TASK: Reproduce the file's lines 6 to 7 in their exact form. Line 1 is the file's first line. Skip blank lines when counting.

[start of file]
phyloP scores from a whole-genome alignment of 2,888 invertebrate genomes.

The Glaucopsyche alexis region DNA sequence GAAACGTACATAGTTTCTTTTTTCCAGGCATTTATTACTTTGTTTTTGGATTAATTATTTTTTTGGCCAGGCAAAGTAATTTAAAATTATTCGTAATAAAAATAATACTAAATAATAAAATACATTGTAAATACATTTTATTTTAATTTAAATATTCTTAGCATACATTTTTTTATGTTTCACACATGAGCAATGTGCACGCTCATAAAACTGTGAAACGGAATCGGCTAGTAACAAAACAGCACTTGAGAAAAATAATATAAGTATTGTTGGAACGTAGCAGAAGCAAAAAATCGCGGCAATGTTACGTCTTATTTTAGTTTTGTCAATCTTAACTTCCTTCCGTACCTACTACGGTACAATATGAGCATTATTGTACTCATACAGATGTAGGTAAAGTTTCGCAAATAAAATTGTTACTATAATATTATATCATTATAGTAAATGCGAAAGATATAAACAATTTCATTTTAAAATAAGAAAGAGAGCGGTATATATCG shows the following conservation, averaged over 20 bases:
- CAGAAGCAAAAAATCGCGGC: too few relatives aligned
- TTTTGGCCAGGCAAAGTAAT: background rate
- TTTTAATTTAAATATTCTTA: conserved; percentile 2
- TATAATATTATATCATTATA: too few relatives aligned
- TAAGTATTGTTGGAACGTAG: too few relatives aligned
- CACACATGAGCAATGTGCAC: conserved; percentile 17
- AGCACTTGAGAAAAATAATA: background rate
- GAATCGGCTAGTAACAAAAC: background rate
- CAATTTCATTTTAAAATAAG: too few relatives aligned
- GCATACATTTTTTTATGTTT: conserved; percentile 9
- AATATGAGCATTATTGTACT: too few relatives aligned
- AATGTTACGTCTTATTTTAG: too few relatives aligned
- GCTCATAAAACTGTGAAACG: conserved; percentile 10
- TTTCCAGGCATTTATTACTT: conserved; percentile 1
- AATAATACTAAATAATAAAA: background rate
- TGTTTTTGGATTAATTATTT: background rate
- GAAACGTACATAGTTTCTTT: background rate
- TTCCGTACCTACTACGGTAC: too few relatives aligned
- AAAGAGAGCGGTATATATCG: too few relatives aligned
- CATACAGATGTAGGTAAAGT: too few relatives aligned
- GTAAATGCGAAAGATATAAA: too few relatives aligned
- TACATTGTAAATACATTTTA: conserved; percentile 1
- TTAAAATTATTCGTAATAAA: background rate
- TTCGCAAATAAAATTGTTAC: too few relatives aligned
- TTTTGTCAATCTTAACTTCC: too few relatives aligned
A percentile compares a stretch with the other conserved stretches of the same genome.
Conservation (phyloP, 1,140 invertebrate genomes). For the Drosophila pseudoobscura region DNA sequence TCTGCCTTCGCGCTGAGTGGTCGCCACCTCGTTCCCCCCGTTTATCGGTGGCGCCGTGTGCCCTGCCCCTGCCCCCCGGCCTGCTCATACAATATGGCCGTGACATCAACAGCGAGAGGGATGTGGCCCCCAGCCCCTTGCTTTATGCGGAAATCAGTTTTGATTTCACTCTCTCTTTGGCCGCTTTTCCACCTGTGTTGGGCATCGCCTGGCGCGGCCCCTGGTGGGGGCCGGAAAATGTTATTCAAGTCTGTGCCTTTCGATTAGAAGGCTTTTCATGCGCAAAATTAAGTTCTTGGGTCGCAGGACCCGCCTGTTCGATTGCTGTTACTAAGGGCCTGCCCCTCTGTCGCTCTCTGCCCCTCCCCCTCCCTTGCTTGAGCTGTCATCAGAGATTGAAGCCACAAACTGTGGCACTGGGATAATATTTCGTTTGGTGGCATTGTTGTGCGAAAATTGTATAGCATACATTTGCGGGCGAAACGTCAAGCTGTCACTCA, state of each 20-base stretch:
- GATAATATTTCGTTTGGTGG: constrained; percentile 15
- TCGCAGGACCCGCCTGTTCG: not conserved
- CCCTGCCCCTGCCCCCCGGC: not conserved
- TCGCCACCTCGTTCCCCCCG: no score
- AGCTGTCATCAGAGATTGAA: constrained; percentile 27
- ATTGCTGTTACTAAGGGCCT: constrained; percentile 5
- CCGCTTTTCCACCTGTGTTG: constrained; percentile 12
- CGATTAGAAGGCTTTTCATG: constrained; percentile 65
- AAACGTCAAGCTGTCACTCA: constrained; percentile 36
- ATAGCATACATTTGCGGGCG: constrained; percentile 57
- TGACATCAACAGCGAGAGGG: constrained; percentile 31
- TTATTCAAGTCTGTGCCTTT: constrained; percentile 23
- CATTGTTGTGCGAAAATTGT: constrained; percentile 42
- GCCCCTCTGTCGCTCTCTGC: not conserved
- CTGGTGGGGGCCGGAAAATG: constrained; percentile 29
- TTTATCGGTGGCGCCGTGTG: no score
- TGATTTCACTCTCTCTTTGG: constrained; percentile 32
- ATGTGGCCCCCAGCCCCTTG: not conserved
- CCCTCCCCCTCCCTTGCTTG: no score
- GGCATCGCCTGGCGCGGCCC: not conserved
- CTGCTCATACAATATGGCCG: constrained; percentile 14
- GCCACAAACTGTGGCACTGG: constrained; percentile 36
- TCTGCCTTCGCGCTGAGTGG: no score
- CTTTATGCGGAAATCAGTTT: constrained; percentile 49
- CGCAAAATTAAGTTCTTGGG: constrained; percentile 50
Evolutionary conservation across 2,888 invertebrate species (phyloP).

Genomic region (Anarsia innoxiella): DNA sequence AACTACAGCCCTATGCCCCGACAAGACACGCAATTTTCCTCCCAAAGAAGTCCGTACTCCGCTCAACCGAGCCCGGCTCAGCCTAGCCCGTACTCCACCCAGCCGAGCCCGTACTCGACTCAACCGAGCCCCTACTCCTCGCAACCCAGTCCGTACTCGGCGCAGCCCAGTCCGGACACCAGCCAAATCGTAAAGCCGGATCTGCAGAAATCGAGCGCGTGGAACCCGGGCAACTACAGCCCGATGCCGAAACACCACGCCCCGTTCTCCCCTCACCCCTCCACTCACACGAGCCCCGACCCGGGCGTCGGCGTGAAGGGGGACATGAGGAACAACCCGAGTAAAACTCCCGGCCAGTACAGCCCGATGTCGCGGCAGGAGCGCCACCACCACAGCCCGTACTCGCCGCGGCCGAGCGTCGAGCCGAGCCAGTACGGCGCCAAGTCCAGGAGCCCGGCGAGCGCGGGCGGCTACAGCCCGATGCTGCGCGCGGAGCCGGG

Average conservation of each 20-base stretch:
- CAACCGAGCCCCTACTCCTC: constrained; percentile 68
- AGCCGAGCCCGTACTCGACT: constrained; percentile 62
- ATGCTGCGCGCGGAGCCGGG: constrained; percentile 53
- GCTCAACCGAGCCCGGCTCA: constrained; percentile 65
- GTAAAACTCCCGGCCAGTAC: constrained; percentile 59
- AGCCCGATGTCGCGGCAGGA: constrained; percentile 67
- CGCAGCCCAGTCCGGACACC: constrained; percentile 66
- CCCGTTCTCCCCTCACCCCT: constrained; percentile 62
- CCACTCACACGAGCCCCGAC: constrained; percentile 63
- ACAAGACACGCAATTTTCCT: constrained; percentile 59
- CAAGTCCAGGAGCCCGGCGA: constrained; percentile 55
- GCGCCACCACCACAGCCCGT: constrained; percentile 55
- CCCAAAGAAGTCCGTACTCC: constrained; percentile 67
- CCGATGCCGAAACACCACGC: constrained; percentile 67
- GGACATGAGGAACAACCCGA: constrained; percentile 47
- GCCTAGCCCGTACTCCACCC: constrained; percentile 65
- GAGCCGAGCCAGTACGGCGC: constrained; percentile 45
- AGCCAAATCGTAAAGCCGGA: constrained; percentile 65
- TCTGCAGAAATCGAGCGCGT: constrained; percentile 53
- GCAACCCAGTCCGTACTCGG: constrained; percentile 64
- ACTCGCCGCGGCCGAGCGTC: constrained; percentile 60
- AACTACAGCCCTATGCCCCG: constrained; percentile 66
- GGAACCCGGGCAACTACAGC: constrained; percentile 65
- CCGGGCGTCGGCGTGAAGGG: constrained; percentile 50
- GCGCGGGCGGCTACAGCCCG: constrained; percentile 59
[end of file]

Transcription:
- TATAATATTATATCATTATA: too few relatives aligned
- TAAGTATTGTTGGAACGTAG: too few relatives aligned